Why It Pays To Be Quick - Calldrip
The most pivotal analogy I’ve come across about lead response compares a lead to a freshly...
It may be a bit of a mind bender, but consider this:
Our smartphones that we text, search, watch shows, and play games on are still actual…phones.
So how can you use these devices to truly make a great impression on a potential prospect? You offer the rarity in gestures, a friendly phone call.
Sales representatives on a daily basis reach potential prospects through various communication channels. There are emails, chat bots, social media messaging such as LinkedIn and Facebook, and then there are phone conversations.
A world filled with automation and digitalization, phone calls may be seen as an outdated and time-consuming strategy with only 41% of sales professional stating that their phone is still a beneficial tool at their disposal. Sales technology has revolutionized the sales process with automation tools from AI bots to email marketing software, which requires little human interaction.
However, according to a RAIN Group study, with 488 B2B participants, revealed that 71% of buyers want to speak with sellers when searching for new ways to boost their business. Moreover, the study also exhibited that “62% of buyers want to talk to sellers when they’re actively looking for a solution to fix what’s broken or to solve a problem”.
Other sales statistics revealed that buyers still want to speak with sellers throughout the buying cycle. In a world stifling you with bots, texts, and emails here is a refresher course with five sales call techniques that really work.
Once the connection is made, you have seconds to make your first impression. Physical communications from body language to facial expressions can help reduce misinterpreting messages, but are ineffective when having a conversation over the phone. So what do you do to make up for the lost cues?
Graham Roberts-Phelps is the author of The Concise Guide to Telephone Tactics, with which he provides some tips on how to positively build your first impression over the phone. From his book, Roberts-Phelps depicts that “customers create an impression of you and your company based on how you sound”.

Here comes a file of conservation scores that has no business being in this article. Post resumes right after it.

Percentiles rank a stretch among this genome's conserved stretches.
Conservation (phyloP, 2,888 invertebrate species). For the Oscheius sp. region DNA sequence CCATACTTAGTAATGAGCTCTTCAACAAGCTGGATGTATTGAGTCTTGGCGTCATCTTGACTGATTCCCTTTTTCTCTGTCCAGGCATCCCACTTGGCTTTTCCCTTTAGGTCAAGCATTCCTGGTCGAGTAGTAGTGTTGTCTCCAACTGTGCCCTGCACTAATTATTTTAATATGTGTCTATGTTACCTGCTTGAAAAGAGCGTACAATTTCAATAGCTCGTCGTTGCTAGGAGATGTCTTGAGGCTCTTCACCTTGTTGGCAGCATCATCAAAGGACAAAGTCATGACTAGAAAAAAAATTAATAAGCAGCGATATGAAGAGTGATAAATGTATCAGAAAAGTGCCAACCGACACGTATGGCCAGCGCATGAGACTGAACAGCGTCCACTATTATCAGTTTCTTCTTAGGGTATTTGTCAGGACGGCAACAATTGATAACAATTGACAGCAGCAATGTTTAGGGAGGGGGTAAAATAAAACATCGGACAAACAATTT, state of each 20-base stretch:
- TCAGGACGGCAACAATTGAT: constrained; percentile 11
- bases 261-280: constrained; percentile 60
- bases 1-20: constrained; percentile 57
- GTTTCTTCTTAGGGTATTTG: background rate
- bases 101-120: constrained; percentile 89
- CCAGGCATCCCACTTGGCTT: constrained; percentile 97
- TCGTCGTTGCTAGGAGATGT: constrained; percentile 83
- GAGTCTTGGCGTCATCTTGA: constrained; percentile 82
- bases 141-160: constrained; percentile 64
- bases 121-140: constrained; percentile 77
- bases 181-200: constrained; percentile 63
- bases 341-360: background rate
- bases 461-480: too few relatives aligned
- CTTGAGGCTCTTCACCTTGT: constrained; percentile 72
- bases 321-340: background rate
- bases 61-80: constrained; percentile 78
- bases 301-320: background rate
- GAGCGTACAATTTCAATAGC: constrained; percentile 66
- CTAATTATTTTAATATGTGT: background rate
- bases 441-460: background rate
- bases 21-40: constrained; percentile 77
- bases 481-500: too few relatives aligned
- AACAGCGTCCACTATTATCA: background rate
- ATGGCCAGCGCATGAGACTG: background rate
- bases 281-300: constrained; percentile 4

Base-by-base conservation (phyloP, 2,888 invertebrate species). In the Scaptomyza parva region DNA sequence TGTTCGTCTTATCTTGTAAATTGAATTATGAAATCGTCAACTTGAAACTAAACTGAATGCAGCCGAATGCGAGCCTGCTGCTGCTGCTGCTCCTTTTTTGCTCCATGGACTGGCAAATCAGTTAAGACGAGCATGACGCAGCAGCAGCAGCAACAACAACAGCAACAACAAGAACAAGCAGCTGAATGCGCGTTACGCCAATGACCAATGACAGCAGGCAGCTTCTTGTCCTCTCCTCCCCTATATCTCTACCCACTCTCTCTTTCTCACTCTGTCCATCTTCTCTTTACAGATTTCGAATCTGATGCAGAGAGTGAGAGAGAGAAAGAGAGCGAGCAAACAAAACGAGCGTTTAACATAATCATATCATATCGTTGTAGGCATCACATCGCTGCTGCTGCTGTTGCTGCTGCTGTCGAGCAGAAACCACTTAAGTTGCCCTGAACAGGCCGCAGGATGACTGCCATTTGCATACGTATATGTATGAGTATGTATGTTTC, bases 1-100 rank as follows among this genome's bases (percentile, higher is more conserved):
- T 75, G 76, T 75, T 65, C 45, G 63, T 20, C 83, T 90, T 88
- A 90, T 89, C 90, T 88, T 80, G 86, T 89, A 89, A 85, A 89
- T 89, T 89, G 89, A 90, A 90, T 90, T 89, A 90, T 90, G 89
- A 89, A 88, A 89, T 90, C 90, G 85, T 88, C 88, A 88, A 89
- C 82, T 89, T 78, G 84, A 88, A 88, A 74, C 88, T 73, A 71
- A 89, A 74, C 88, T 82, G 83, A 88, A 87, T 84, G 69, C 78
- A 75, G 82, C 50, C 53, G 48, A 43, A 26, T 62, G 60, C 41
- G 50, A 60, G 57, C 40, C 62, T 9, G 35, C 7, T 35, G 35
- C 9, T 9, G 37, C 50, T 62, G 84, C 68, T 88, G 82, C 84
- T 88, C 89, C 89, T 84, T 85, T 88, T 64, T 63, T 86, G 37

Roberts-Phelps suggests focussing on the tone of your voice and volume, how fast you are speaking, and word selection. Also, he suggests keeping your voice cheerful, friendly, and confident. Do not shout on the phone, but speak slightly louder than you would in person. Speak to the prospect clearly and at a steady pace. Keep your voice and volume sounding genuine to avoid sounding like a tv commercial.
According to a HubSpot Research, only 3% of nearly 1,000 respondents consider a salesperson to be trustworthy. Listening to your prospects can help build trust at the beginning of the conversation. In general, consumers are more likely to continue the conversation with a trusted expert rather than an ingenuine salesperson.
Do not dominate the conversation to get your sales pitch through. Instead, remember it is a two-way conversation with your prospect. Ask open-ended questions to let the consumer speak about his or her business needs and goals for their organization.
Whether it’s taking an inbound call or contacting a prospect in your sales funnel, calls can be very intimidating even to seasoned sales reps. Remember the prospect you’re speaking with could be at any stage of they buying process. They may have a specific question having done their own research, they may want more information on a specific product, or they might want to get started on setting up their account.
Be prepared to not only assist them in the stage of the decision process they’re in, but end the call with a new call to action to consider. If they’re not quite ready to make an appointment, keep the ball rolling by opening the door to the next step they can take to evaluate if your product or service is right for them.
Use scripts as a way to practice and rehearsal with your team and supervisor, but do not remember it word by word. Buyers want to talk to genuine, happy humans, not robots.
Practicing is key. In general, taking and making calls is a skill that requires practice and determination to feel comfortable and confident. It can help to practice on how to overcome common rebuttals. Listen to your call recordings to learn what works and what doesn’t work to improve your call strategy.
If you’re not optimizing your connections with prospects by calling within the first few minutes of interest being shown your business, you’re bound to leave a few voicemails. To make sure you make the most out of this opportunity, here are a few tips on how to leave an effective voicemail.
Make sure you speak clearly and do not mumble words when leaving the voicemail. If prospects cannot hear your company name or the call back number they are less likely to call you back. Keep the voicemail short and avoid cheesy sales tactic such as “Call now before the deal ends”. Your voice should be positive and upbeat. Do not try to sell your product or service, but instead focus on sparking the curiosity of the buyer to call you back.
These sales call tips and tactics may help increase your success rate of booking a meeting, helping a prospect along the sales funnel, or closing a deal. Phone calls are a sales technique with an underestimated effectiveness that is not going away anytime soon. Automation and digitization do have their perks, but human interactions are still a key in sales that cannot be replaced.
Learn more insights on lead response in this free White Paper: The Importance of Rapid Lead Response in 2021
Michelle is the Content Marketing Manager at Calldrip. When she's not producing great content she enjoys reading, running, traveling, and spending time with her family.